John Parks
Jun 10, 2016 · 9 min read

Think back ten years ago to 2006. What were you doing in life? What type of phone were you using? What type of car were you driving? What did your diet consist of?

Hopefully, the answers to all of the above questions are drastically different than the answers one would currently answer with.

Throughout history there have been inventions that don’t just change their specific industries; they change the world. Electricity, flight, the Internet; all revolutionized how humans live their everyday lives.

Anytime there is change in any way of life, some adapt/evolve quicker, better and more seamlessly than others. One place where that is noticeable in today’s world? The media.

Two inventions in the last ten years have forever changed the way the media operates — social media and smart phones. They have changed the way we (the audience) consume content and they have forced companies to change the way they present us with content.

All of a sudden, cable networks were faced with an issue they had never had been faced with before; social media and smart phones were bringing content to the public on-demand, and thus, negating the need for people to watch television for their news, sports or entertainment. In addition, services such as Netflix, Hulu and Amazon streaming services that offered alternatives to hefty cable packages were becoming more and more popular amongst the public — specifically the younger demographic. Which brings us to present day….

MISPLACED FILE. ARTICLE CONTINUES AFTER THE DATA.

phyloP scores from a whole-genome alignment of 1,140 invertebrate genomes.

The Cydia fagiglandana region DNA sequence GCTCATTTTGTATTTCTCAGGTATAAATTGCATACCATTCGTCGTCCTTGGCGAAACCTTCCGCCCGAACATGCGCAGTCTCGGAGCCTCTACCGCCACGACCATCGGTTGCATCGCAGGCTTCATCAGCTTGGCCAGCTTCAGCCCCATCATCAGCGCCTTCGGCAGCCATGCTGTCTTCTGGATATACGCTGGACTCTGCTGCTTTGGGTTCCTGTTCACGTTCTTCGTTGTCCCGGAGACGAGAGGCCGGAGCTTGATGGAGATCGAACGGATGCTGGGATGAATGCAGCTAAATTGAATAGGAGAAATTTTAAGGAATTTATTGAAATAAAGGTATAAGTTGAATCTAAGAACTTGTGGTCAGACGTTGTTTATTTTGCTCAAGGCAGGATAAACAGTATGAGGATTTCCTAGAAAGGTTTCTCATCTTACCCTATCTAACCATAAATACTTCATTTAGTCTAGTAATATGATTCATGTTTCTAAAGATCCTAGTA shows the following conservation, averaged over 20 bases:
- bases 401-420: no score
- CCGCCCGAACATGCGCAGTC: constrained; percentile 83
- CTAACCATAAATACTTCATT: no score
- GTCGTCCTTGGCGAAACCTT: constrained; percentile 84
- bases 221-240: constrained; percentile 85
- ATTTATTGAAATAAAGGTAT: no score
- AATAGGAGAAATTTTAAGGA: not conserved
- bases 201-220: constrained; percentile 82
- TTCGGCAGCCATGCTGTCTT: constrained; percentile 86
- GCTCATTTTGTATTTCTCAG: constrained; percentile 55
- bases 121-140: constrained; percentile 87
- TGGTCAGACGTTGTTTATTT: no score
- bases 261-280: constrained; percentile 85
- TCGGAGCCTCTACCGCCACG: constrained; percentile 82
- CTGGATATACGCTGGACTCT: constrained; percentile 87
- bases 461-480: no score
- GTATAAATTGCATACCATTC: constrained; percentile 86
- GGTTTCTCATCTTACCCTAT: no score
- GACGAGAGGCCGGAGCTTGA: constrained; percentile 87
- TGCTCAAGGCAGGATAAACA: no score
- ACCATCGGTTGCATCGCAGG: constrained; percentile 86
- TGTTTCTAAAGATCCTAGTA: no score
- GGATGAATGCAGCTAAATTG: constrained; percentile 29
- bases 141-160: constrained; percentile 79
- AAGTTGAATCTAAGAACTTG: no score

Some networks saw the digital/mobile “revolution” coming. Others, are still adapting. One of the networks still adapting? ESPN.

It’s often said “playing with the lead” is one of the hardest things to do in sports. When you have the lead, it’s easy to get complacent and take the proverbial foot off the gas. And in my opinion, that’s exactly what ESPN is going through right now.

Make no mistake — ESPN isn’t in danger of going out of business. They’re still a billion dollar company that owns many of sports’ biggest broadcast rights. But the recent surge of mobile and digital platforms has caused them to have to rethink their strategy for attracting viewers and keep them from cutting the chord.

To accomplish those goals, here are three programming suggestions for the ‘Mothership.’

Cut back SportsCenter

One of the hardest things for any human to do is let go of something or someone that has been close to them for a number of years. For ESPN, that something is SportsCenter.

SportsCenter premiered in 1979. Since then, the show has aired more than 50,000 unique episodes, easily more than any other program on American television. To put it in the simplest form; it is ESPN’s flagship, its cash cow, its first love. It was, the reason many people tuned into the network in the first place.

Whereas print, radio and television used to be the only methods for consuming sports content (or any content for that matter), they are now almost secondary to digital and mobile platforms for obtaining news, highlights and commentary on events.

Growing up in the eastern time zone, I was almost never able to stay up to catch the endings of games — especially those on the west coast. As a result, I didn’t just have a desire to watch SportsCenter the following morning, I had a NEED to watch SportsCenter. There was no Twitter, no iPhone, no ScoreCenter app to turn to. ESPN offered a product to me, a sports fan, that no other media company could match.

Contrast that picture with today’s picture…

If there’s a game or ending to a game I miss, I wake up, roll over in bed, grab my iPhone, check ESPN’s ScoreCenter app for any score(s) I might have missed, spend ten minutes scrolling through Twitter and BAM! Just like that, I’m caught up on all the relevant information I’m looking for. All without getting out of bed, and more importantly to ESPN, all without turning on the TV.